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I need a quick help. I am a beginner so I think my problem is an easy one: Here it goes: I need to install a software application called muscle, and these are the steps from its website:

wget http://www.drive5.com/muscle/downloads3.8.31/muscle3.8.31_i86linux64.tar.gz
tar xzvf muscle3.8.31_i86linux64.tar.gz
mv muscle3.8.31_i86linux64 /usr/local/bin/muscle
chmod a+x /usr/local/bin/muscle

But it is permission denied to /usr/local/bin/. So, I created a directory called /home/users/me/muscle instead of /usr/local/bin/ and continued the steps. Finally, I added the directory to the path.

It did not work. Note: sudo command asks for a password which I do not have.

closed as unclear what you're asking by JakeGould, DrMoishe Pippik, Scott, Pimp Juice IT, Seth Feb 2 '18 at 8:17

Please clarify your specific problem or add additional details to highlight exactly what you need. As it's currently written, it’s hard to tell exactly what you're asking. See the How to Ask page for help clarifying this question. If this question can be reworded to fit the rules in the help center, please edit the question.

  • "Whenever I run my code-script which uses muscle" Please edit and add your code script to the question. – DavidPostill Jan 27 '18 at 17:00
  • By design, only root can write to system folders, users have access to their userspaces only. In Debian and derivatives sudo is used to temporarily gain elevated privileges. – user772515 Jan 27 '18 at 17:11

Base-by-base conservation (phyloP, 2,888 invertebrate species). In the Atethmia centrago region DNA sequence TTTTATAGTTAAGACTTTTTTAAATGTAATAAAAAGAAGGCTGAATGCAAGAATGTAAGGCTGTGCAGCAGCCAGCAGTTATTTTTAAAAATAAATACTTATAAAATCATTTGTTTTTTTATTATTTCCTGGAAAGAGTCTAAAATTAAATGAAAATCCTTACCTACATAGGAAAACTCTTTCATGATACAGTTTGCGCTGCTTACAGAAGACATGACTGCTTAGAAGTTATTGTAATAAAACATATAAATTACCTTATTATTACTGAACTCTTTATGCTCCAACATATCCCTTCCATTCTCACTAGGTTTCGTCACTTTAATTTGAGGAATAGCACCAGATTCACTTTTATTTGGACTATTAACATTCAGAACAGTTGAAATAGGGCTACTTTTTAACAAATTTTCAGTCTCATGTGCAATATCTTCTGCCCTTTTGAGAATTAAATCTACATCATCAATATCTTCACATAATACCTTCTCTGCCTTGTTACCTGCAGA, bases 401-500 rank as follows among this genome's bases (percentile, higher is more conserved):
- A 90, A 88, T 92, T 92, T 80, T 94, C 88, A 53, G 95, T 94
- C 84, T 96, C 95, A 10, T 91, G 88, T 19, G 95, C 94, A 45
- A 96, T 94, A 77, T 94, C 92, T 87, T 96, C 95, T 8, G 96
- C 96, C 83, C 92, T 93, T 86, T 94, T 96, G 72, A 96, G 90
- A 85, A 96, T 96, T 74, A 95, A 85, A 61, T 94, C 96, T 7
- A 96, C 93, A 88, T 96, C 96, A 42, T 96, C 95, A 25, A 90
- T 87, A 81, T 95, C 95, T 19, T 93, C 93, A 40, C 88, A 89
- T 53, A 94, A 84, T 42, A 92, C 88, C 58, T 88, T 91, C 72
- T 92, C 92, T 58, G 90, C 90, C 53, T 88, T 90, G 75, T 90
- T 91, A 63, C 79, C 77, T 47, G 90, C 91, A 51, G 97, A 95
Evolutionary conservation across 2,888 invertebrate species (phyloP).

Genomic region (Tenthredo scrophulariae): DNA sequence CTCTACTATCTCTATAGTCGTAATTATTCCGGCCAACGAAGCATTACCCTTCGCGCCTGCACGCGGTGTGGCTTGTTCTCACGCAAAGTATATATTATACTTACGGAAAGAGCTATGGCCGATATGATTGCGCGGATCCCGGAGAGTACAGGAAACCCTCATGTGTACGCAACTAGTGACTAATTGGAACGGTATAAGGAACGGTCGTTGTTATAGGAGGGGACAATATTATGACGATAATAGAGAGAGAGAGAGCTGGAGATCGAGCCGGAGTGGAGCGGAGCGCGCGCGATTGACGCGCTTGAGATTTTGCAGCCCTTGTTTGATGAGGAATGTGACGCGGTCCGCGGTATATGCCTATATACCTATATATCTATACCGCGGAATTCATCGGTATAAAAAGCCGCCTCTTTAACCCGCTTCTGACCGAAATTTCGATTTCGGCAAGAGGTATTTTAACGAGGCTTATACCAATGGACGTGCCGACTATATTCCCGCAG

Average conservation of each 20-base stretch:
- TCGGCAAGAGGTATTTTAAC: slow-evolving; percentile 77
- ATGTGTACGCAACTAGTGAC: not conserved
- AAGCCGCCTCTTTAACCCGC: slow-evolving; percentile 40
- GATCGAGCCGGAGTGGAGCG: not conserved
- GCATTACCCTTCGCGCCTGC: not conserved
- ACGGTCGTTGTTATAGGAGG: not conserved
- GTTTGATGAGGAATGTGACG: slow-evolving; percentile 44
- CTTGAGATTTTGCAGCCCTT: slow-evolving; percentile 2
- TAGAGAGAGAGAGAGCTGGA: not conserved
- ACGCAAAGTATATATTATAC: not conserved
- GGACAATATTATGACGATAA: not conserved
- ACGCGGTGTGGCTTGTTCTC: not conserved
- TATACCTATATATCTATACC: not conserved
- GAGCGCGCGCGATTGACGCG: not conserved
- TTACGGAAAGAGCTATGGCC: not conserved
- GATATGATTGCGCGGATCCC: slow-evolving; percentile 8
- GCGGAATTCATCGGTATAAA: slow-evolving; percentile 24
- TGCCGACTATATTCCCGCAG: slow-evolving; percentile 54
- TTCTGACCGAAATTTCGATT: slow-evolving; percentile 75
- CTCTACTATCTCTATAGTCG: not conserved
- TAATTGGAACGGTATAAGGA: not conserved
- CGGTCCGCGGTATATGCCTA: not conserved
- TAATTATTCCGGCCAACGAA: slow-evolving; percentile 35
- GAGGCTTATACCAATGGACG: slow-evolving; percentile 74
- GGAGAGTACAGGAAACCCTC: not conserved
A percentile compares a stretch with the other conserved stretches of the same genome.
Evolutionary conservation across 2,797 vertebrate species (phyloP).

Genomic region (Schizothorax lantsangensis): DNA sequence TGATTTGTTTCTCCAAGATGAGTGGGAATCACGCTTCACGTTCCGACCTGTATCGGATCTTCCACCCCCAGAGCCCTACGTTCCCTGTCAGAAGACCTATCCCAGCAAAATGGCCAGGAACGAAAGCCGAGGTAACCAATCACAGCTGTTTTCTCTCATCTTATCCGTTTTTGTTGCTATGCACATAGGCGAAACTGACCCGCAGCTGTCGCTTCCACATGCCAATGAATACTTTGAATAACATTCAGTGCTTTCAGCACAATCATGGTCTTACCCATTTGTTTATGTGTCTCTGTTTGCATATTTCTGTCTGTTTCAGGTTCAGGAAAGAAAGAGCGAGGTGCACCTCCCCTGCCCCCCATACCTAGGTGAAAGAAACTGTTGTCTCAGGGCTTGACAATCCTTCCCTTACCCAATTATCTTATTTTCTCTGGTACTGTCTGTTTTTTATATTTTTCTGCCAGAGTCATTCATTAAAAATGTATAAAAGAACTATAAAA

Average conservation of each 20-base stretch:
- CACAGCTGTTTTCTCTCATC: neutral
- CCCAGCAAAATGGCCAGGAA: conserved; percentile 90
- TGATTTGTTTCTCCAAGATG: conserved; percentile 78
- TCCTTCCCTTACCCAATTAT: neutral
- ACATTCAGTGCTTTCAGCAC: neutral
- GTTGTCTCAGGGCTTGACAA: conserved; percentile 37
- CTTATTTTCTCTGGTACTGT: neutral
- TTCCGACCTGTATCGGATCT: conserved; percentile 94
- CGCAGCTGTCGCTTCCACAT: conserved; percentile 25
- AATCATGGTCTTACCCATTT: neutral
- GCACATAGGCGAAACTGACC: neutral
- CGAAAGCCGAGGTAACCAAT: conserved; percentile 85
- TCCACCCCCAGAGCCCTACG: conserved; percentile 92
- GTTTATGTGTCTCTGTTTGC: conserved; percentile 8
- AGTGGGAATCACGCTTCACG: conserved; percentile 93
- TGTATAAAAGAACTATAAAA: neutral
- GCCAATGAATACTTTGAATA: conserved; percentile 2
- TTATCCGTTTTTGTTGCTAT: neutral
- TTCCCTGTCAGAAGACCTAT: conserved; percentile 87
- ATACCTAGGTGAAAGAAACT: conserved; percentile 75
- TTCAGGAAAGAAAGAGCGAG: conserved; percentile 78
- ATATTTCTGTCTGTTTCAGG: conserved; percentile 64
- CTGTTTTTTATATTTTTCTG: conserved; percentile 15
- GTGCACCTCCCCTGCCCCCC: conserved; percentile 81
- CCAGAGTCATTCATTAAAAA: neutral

• sudo command asks for a password which I do not have – 104078 Jan 27 '18 at 17:13
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    @104078 Then you cannot install the software and a systems administrator who does have sudo rights needs to install it for you. – JakeGould Jan 27 '18 at 17:38
  • @JakeGould If “installing software” means just running an executable, it does not have to live in /usr/local/bin, but could also be ~/bin, where no super user rights are needed. – slhck Jan 27 '18 at 17:42
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If you cannot get sudo rights with your user, you cannot write to /usr/local/bin. However, that might not even be necessary, as you can also install programs somewhere else, and amend your $PATH environment variable, which tells your shell where it can find executable programs.

So, I created a directory called /home/users/me/muscle instead of /usr/local/bin/ and continued the steps. Finally, I added the directory to the path. It did not work.

The recommended place to put your own user binaries would be ~/bin, that is /home/<username>/bin.

So copy the file to ~/bin/muscle (create the folder if it does not exist):

mkdir -p ~/bin
mv muscle3.8.31_i86linux64 ~/bin/muscle
chmod +x ~/bin/muscle

Save the file. Now, you need to make sure that your $PATH contains that bin directory.

If there is a file called ~/.bash_profile, edit it, or if it does not exist, simply create it, and add the following:

PATH="$HOME/bin:$PATH"

Now, you need to have your shell reload the paths where it can find binaries. There are several ways to do that, but the easiest is to log out and back in.

When you now echo $PATH, it should contain that bin directory. And when you run muscle, it should find that, because it's in the $PATH.

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Does your account have a password?  If sudo is asking you for a password, it’s asking for your password.  Enter that and see whether you get permission.

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